What a wild ride this last year has been.
It has only been a few short weeks since Minister Adrian Dix’s announcement that vaccines would be available in B.C. pharmacies in the Lower Mainland. I know you and your pharmacy teams have been working tirelessly, administering vaccines while answering patient questions and concerns relating to the AstraZeneca (AZ)/COVISHIELD vaccines.
What an incredible undertaking to see the initial 113 pharmacies administer thousands of AZ/COVISHEILD vaccines in just two days, all with no advanced notice. These first pharmacies and their excellent work was followed by the subsequent announcement to include hard hit communities outside of the Lower Mainland in the roll-out.
We now have approximately 600 community pharmacies in B.C. involved in the AZ/COVISHIELD vaccine program, and have proven once again that we are an important part of the health-care team and the COVID-19 vaccination campaign.
While it is a proud moment for pharmacists in B.C., we must remember the current crisis continues to be serious, with increasing case counts, variant spread and hospitalizations reaching capacity. Our public health and government officials are working extremely hard managing this pandemic. They have recognized pharmacists for our work in assisting in this herculean effort and I must agree, pharmacists are a crucial part of this endeavour. This has been unlike anything we have ever experienced in community pharmacy.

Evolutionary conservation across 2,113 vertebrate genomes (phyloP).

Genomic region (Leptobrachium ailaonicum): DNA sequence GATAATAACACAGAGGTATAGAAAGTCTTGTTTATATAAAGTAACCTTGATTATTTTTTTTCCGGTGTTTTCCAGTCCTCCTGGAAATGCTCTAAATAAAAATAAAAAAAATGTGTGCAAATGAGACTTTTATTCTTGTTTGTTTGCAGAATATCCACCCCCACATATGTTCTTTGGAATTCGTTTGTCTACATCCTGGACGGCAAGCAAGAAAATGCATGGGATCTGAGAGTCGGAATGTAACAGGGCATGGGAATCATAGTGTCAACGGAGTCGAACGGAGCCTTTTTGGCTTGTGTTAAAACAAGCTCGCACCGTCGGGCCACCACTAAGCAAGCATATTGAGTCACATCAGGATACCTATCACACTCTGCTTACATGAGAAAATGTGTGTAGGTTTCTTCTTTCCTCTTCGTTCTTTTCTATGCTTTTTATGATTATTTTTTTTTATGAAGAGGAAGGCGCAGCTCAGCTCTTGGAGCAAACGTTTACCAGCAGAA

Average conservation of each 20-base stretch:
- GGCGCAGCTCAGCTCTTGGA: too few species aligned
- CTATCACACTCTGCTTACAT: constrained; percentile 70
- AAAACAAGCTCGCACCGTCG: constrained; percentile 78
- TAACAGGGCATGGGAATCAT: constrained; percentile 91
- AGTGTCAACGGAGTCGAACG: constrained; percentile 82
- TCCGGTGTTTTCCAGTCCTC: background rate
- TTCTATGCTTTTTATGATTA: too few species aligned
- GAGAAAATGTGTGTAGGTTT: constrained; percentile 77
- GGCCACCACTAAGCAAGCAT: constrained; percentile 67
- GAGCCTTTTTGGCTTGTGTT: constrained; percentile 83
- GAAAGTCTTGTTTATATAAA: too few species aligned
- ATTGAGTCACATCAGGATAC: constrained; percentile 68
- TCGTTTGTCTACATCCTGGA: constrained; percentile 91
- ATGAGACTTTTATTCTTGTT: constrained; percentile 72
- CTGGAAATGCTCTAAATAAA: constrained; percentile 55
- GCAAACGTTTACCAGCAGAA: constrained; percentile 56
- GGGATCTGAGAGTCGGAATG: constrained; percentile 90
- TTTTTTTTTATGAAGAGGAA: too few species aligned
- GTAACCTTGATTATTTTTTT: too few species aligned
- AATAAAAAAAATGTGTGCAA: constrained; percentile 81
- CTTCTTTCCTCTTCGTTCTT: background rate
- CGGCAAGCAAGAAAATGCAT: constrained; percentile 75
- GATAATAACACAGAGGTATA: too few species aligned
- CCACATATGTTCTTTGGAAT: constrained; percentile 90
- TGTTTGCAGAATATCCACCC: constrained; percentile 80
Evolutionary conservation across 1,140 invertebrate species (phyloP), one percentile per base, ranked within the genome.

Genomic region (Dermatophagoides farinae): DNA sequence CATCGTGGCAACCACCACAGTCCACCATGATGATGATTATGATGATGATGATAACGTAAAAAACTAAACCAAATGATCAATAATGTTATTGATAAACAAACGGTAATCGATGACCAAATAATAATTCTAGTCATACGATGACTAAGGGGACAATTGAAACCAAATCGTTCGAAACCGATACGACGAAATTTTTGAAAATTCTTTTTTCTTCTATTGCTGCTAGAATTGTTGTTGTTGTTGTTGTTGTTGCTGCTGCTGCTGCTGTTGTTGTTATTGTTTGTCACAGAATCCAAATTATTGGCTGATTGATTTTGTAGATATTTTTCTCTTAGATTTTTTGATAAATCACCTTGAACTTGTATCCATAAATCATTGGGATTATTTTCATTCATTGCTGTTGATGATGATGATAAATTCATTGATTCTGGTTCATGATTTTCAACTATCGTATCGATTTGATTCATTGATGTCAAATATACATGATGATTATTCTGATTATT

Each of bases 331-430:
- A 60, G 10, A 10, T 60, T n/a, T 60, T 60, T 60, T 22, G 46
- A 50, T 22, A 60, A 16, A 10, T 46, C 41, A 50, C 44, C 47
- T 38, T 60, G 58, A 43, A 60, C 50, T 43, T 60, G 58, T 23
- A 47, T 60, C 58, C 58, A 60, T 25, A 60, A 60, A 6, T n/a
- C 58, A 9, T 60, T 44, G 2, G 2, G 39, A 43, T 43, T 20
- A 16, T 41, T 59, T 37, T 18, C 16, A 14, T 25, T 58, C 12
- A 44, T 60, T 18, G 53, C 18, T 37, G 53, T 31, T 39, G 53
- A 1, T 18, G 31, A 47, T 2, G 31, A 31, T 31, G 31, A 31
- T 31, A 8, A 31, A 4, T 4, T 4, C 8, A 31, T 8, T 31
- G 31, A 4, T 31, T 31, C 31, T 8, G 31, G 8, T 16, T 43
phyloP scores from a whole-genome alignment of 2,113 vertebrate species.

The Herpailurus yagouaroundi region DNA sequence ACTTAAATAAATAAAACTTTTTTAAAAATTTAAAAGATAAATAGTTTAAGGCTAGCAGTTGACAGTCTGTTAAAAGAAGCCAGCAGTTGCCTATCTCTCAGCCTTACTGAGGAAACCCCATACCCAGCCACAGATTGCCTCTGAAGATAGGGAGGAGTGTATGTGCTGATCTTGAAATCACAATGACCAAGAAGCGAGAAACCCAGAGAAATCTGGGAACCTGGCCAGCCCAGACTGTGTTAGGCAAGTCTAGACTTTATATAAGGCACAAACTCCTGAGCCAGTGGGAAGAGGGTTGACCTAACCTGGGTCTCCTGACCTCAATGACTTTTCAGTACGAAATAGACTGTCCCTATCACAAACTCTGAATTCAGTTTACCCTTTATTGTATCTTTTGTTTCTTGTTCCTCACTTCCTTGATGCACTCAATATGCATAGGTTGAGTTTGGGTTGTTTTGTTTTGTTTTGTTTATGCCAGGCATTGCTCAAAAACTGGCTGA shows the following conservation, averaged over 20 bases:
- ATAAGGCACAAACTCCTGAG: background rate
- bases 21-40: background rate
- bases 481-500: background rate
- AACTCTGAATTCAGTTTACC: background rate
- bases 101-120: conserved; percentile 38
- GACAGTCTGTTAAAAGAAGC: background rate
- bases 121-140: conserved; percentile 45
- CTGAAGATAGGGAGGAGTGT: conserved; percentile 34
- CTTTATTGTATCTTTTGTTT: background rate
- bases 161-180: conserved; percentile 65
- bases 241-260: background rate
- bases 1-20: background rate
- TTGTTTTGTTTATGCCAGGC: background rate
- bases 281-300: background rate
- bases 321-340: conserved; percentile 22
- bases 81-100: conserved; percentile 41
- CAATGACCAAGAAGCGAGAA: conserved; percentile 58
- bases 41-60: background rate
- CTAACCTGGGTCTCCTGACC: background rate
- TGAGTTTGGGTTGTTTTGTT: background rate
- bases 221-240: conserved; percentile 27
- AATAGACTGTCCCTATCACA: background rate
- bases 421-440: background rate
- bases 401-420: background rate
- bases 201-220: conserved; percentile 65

I have also heard from many members how disappointed you were not to be involved in the first phases of the vaccine roll-out. We hear you. The Association will continue to advocate for all B.C. pharmacies and pharmacists to be involved. Conversations are continuing on an ongoing basis with Public Health and the Ministry to address these concerns.
For those of you administering vaccines, you have remained committed to our end goal: getting shots into arms. It has not been easy. Yet you have all kept up with the continuously changing information and guidance, such as the NACI statements on age eligibility, increased vaccine hesitancy, pandemic protocols, appointment bookings, mass immunization clinics, variable availability of vaccine supply, new paperwork and documentation, and the extremely short rollout period, just to name a few challenges.
The expectations are high, but I know as frontline pharmacists wanting to provide the best care to our patients, we will continue to step up, increase capacity, and do what is necessary to get these vaccines into the arms of our patients.
To all B.C. pharmacists, technicians, and other pharmacy team members, I thank you for always being on the front lines in times of need; community pharmacy has done so yet again.
BC Pharmacy Association